# How to Calculate a Bond's Current Yield

When investors purchase bonds, they do so primarily to generate income. The expected annual rate of return is called the current yield, and it is a function of the current price and the amount of interest the bond pays. However, bonds issued by governments and corporations are bought and sold on the bond market. This means that prices change. Investors need to understand the relationship between price and yield, as well as learning how to determine current yield.

## Understanding the Coupon Rate

Corporations and governments at all levels frequently borrow funds by selling bonds. Each bond pays a fixed sum of money each year called the coupon. Usually, this is expressed as a percentage of the bond's face value, called the coupon rate. For example, a bond with a $1,000 face value and a $50 coupon has a coupon rate of 5 percent.

## Bond Yield Vs the Coupon Rate

When bonds are originally issued, they usually sell at or near the face value, so the coupon rate is essentially the rate of return the investor can expect. However, if a bond is purchased later on the secondary market, typically, the price is different, and this means the yield is also different. For instance, if you buy a bond that has a face value of $1,000, with a $50 coupon for $800, the actual interest rate or yield is 6.25 percent.

## Inverse Price/ Yield Relationship

The price and yield of a bond vary inversely. That is, when the price goes down, the yield goes up, and when the price goes up, the yield declines. The current yield is simply the yield you'd get if you buy a bond at the current market price. Although simple, current yield is a critical measure, because it defines the rate of return on your investment for as long as you own the bond.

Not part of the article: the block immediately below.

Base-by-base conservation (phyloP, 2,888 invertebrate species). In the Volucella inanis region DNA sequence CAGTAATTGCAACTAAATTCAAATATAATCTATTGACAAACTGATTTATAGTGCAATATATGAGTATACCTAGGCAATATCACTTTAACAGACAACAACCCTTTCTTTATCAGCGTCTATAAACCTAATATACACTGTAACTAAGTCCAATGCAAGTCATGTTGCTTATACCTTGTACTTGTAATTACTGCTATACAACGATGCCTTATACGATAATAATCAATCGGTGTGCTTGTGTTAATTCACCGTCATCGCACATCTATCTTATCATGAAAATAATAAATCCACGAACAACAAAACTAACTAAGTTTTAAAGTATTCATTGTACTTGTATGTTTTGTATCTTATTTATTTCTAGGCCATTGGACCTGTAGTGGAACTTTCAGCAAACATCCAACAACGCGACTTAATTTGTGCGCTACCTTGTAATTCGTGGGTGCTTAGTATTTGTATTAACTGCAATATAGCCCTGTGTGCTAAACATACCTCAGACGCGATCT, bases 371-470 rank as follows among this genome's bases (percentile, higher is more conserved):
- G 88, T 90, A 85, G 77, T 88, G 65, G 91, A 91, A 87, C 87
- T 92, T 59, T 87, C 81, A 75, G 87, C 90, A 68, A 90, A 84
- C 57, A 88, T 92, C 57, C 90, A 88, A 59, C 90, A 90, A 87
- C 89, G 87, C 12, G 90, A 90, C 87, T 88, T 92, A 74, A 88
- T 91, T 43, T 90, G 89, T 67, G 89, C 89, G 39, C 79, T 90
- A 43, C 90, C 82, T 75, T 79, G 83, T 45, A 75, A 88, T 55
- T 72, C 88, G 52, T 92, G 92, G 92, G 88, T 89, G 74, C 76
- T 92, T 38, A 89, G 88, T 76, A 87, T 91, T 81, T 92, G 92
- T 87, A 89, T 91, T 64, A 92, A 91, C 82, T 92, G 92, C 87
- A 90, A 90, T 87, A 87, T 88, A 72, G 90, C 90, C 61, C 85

## Finding a Bond Price

Before you can calculate current yield, you must determine the current price. Investors new to bonds may be confused by the way prices are quoted. This is because the price is listed as a percentage of the face value, and not as a dollar amount. For example, a $5,000 face value bond with a current price of $4,500 will be quoted at 90 percent.

Determining the dollar value of a bond price quote is not difficult. Multiply the face value of the bond by the quoted percentage. Suppose a $5,000 bond is quoted at 85.0 percent. Multiply 85 percent by $5,000 to compute the dollar value of $4,250.

## Calculating Current Yield

After you determine the current price of a bond, calculating its current yield is straightforward. The current yield is equal to the annual interest earned divided by the current price of the bond. Suppose a bond has a current price of $4,000 and a coupon of $300. Divide $300 by $4,000, which equals 0.075. Multiply 0.075 by 100 to state the current yield as 7.5 percent.

References

Writer Bio

Based in Atlanta, Georgia, William Adkins has been writing professionally since 2008. He writes about small business, finance and economics issues for publishers like Chron Small Business and Bizfluent.com. Adkins holds master's degrees in history of business and labor and in sociology from Georgia State University. He became a member of the Society of Professional Journalists in 2009.